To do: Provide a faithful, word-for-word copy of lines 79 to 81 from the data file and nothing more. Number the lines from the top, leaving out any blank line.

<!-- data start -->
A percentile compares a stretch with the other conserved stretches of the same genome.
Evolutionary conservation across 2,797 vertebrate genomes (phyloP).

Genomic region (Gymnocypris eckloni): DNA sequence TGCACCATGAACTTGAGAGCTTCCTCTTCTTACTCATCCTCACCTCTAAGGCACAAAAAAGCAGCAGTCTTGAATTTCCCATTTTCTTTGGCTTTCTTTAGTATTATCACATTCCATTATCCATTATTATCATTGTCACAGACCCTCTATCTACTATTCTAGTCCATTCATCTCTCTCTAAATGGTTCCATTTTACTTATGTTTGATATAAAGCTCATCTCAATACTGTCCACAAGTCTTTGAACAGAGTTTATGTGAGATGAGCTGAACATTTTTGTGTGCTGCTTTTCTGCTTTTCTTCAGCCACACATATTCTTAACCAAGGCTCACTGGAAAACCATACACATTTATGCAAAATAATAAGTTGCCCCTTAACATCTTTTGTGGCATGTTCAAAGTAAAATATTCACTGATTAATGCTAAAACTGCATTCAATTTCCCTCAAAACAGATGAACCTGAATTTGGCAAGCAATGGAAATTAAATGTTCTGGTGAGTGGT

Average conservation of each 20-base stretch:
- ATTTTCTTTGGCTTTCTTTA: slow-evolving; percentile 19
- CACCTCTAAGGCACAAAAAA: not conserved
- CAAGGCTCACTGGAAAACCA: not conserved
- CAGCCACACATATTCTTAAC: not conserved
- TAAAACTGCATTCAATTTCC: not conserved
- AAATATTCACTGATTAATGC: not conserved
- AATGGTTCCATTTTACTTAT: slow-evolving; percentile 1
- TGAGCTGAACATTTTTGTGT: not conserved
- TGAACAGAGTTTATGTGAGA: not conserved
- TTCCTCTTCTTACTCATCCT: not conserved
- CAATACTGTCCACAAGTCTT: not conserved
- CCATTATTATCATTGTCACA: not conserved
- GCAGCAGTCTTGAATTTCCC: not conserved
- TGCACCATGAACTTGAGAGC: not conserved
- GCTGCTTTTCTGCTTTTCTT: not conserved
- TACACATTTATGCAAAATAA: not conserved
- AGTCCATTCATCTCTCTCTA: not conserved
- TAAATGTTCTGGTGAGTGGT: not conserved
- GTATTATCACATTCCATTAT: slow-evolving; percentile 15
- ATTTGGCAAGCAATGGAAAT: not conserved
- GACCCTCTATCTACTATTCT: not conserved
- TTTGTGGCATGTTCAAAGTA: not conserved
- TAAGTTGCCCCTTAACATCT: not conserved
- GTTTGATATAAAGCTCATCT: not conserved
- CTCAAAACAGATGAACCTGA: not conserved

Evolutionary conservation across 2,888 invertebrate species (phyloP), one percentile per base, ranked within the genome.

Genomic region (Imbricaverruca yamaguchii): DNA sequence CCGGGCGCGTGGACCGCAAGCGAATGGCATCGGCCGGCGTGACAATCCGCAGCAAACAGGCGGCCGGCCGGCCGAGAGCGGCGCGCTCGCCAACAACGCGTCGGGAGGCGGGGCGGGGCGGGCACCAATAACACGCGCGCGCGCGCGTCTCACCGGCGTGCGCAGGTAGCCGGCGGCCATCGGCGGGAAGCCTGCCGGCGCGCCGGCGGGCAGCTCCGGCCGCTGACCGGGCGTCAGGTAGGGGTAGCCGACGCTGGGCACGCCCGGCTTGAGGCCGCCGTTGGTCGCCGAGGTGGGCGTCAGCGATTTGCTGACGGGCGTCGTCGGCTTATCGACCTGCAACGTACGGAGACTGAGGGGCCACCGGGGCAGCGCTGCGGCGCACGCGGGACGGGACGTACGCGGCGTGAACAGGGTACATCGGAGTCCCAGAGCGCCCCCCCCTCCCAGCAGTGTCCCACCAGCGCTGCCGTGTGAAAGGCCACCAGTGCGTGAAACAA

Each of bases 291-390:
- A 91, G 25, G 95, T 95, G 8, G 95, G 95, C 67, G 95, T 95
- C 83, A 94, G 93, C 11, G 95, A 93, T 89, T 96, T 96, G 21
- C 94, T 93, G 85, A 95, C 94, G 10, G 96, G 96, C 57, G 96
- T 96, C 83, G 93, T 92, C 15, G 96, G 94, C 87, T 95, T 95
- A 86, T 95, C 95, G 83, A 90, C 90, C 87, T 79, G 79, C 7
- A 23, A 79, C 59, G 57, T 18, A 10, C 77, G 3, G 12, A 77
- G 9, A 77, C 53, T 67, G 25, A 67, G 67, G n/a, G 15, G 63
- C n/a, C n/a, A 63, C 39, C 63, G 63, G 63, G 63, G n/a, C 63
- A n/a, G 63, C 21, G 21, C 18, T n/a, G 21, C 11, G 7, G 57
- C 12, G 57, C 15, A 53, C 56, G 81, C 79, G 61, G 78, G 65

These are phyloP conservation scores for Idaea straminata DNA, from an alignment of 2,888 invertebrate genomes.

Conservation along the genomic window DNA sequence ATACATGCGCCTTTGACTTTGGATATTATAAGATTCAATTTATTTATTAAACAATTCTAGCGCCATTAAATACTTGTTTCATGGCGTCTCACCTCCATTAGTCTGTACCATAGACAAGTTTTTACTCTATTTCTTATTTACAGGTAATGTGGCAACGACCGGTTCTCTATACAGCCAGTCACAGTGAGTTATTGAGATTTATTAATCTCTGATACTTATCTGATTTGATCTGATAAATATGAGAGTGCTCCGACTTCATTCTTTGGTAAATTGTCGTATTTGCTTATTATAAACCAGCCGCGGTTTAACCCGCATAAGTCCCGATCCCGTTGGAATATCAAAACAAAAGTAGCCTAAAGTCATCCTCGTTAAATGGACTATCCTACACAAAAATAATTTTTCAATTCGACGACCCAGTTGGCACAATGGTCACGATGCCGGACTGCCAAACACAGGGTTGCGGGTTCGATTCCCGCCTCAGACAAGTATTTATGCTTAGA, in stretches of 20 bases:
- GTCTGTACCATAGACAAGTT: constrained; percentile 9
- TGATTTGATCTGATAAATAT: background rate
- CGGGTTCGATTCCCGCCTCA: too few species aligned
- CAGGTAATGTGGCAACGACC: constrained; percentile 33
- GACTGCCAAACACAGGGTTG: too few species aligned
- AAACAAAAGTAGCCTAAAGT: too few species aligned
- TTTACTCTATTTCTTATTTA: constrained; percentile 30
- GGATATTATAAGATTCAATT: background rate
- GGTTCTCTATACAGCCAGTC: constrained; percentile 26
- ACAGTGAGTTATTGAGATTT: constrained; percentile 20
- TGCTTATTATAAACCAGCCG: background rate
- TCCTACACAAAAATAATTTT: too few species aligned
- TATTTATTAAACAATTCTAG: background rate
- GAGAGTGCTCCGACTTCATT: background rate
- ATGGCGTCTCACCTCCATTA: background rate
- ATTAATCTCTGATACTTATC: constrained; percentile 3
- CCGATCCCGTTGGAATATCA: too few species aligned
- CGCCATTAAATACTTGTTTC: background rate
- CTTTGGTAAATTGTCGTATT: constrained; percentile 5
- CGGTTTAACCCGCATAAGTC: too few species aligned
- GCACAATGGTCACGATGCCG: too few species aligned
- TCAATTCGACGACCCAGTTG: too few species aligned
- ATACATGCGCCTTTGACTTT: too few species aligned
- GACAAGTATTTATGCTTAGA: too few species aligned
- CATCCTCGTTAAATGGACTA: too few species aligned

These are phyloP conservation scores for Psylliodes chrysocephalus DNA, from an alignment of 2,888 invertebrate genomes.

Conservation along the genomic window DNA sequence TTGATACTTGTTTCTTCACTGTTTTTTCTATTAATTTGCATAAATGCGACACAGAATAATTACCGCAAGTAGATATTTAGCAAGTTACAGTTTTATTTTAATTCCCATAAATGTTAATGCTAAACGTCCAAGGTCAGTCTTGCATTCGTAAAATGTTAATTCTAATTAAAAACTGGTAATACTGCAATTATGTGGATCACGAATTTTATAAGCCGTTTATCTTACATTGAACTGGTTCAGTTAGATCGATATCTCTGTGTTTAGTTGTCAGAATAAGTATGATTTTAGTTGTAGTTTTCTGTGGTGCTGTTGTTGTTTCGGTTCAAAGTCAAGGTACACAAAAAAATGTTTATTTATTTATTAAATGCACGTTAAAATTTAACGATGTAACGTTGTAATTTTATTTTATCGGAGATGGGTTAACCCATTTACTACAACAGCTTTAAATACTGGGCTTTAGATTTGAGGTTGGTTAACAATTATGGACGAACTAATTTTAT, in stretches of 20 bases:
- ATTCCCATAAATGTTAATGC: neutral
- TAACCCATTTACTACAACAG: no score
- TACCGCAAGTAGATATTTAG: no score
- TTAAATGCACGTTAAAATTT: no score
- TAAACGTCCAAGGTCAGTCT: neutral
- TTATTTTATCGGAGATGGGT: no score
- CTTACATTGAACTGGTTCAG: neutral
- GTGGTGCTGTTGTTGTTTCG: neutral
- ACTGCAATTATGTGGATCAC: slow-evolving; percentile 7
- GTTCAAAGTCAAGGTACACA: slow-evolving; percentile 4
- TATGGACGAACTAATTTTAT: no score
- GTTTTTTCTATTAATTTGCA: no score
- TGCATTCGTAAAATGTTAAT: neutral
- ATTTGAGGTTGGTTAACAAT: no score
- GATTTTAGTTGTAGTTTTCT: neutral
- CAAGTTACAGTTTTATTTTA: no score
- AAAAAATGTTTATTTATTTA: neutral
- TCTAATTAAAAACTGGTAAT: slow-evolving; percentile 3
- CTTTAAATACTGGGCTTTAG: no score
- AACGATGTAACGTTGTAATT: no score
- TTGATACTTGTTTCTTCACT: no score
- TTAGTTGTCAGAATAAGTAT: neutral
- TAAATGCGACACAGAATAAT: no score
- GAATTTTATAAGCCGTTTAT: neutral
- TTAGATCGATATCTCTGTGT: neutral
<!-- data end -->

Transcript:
- GTGGTGCTGTTGTTGTTTCG: neutral
- ACTGCAATTATGTGGATCAC: slow-evolving; percentile 7
- GTTCAAAGTCAAGGTACACA: slow-evolving; percentile 4